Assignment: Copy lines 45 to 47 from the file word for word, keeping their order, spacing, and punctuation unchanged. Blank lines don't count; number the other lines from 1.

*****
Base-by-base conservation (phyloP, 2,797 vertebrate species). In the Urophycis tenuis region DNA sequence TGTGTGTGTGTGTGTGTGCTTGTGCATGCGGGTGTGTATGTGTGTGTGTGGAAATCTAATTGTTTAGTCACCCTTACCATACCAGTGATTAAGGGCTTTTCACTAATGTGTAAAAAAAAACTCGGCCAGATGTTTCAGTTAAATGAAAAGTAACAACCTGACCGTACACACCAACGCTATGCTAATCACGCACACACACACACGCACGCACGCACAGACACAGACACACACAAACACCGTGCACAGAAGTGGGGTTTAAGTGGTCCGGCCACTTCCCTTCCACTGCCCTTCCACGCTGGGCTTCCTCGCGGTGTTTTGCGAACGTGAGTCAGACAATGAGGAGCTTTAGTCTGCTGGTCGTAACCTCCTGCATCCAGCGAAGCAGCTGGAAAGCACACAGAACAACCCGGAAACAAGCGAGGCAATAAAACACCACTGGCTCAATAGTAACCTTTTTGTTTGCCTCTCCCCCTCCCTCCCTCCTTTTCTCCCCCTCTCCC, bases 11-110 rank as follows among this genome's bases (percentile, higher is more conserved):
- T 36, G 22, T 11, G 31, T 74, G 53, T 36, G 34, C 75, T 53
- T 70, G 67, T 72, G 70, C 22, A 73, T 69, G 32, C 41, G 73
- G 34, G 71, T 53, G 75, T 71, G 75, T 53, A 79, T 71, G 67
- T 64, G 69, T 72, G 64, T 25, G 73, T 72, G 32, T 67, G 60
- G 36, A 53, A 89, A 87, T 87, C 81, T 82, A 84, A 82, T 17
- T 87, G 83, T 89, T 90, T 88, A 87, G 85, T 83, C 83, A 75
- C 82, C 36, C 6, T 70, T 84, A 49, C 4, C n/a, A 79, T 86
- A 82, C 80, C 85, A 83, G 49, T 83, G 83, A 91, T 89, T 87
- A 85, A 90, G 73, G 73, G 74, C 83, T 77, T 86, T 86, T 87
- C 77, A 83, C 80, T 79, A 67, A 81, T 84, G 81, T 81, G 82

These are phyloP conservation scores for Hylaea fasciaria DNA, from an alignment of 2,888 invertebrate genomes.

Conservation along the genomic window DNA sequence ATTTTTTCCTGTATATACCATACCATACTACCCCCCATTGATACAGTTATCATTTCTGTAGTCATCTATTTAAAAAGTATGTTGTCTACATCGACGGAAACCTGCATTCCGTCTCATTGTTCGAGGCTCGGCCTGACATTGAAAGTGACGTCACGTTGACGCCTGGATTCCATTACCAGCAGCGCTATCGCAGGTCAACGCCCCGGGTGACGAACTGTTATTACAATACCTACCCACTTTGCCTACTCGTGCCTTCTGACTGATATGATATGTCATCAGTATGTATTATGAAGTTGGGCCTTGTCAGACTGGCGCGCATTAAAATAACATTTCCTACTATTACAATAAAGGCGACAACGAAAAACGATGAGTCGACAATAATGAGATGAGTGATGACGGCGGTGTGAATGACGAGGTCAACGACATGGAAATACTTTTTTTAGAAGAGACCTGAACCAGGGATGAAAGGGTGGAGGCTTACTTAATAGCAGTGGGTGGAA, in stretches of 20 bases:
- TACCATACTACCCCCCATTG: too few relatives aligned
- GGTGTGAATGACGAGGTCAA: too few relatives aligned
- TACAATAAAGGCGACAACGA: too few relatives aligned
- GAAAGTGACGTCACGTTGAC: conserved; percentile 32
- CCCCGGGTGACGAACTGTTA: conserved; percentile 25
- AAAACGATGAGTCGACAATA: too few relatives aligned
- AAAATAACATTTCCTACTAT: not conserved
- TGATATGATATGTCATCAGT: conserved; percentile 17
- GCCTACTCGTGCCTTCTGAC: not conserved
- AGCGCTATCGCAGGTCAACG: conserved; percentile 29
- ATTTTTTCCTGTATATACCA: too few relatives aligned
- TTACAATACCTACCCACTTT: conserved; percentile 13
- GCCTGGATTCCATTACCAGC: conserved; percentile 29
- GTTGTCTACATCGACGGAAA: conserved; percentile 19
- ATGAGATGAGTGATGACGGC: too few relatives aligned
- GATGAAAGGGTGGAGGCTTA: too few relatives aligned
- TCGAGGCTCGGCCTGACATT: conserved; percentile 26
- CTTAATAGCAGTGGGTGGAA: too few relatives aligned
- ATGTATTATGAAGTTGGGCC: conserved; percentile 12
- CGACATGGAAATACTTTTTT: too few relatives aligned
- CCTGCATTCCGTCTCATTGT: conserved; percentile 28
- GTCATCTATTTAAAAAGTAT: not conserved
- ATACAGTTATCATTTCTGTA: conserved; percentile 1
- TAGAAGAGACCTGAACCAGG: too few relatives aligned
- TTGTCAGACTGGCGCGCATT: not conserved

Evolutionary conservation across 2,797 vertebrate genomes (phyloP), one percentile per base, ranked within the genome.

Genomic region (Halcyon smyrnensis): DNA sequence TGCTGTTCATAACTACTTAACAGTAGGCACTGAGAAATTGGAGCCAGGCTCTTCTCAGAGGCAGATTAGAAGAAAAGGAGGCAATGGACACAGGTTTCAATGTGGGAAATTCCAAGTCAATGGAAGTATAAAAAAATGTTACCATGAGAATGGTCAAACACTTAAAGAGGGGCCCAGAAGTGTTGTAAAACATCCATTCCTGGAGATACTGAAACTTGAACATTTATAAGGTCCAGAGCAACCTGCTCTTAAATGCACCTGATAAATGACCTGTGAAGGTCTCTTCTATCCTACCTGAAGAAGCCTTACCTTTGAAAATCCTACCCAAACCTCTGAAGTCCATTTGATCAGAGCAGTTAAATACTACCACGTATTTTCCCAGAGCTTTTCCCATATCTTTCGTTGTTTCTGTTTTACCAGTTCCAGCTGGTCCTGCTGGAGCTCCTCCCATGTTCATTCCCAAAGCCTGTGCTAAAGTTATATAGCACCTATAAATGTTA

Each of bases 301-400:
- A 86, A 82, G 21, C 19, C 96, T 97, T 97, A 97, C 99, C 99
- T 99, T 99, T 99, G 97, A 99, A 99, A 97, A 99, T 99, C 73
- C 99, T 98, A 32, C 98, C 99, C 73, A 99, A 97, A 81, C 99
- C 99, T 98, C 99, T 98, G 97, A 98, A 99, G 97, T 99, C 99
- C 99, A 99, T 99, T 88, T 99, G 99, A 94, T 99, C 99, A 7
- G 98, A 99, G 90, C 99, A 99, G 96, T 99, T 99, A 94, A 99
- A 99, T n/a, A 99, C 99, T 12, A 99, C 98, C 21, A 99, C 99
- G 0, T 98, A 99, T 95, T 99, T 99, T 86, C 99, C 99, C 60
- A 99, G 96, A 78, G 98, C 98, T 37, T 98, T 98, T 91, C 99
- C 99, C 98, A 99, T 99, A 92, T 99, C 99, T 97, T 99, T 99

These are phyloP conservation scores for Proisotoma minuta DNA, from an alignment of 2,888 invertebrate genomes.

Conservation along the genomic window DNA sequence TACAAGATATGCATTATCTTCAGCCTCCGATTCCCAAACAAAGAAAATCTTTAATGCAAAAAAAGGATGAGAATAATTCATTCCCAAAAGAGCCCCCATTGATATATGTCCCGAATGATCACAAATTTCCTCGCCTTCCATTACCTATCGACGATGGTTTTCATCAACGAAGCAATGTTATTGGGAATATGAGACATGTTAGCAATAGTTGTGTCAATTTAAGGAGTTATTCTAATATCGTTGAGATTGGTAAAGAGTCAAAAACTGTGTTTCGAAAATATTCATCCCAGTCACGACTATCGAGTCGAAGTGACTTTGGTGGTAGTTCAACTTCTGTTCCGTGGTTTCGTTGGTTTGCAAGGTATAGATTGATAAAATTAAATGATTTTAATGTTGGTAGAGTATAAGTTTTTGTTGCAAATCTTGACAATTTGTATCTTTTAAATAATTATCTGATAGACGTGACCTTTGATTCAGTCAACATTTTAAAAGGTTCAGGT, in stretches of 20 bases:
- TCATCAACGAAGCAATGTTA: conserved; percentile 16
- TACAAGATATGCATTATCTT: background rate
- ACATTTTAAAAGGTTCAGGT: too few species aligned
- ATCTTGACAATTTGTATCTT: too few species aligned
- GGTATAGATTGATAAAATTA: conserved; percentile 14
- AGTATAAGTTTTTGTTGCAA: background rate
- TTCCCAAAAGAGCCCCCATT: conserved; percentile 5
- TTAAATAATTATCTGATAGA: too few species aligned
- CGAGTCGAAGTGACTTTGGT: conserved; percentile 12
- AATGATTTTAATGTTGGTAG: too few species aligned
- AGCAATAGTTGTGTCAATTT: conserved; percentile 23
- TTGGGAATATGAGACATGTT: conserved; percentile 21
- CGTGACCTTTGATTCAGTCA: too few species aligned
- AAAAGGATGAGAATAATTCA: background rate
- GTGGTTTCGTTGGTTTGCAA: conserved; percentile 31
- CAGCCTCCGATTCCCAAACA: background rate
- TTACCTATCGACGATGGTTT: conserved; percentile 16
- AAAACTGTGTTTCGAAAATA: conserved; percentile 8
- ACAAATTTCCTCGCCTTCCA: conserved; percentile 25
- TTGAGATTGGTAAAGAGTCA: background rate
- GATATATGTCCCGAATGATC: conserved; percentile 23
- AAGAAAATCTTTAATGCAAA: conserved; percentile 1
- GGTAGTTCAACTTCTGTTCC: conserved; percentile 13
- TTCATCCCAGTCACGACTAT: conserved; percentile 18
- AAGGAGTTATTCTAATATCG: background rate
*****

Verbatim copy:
- C 99, T 98, C 99, T 98, G 97, A 98, A 99, G 97, T 99, C 99
- C 99, A 99, T 99, T 88, T 99, G 99, A 94, T 99, C 99, A 7
- G 98, A 99, G 90, C 99, A 99, G 96, T 99, T 99, A 94, A 99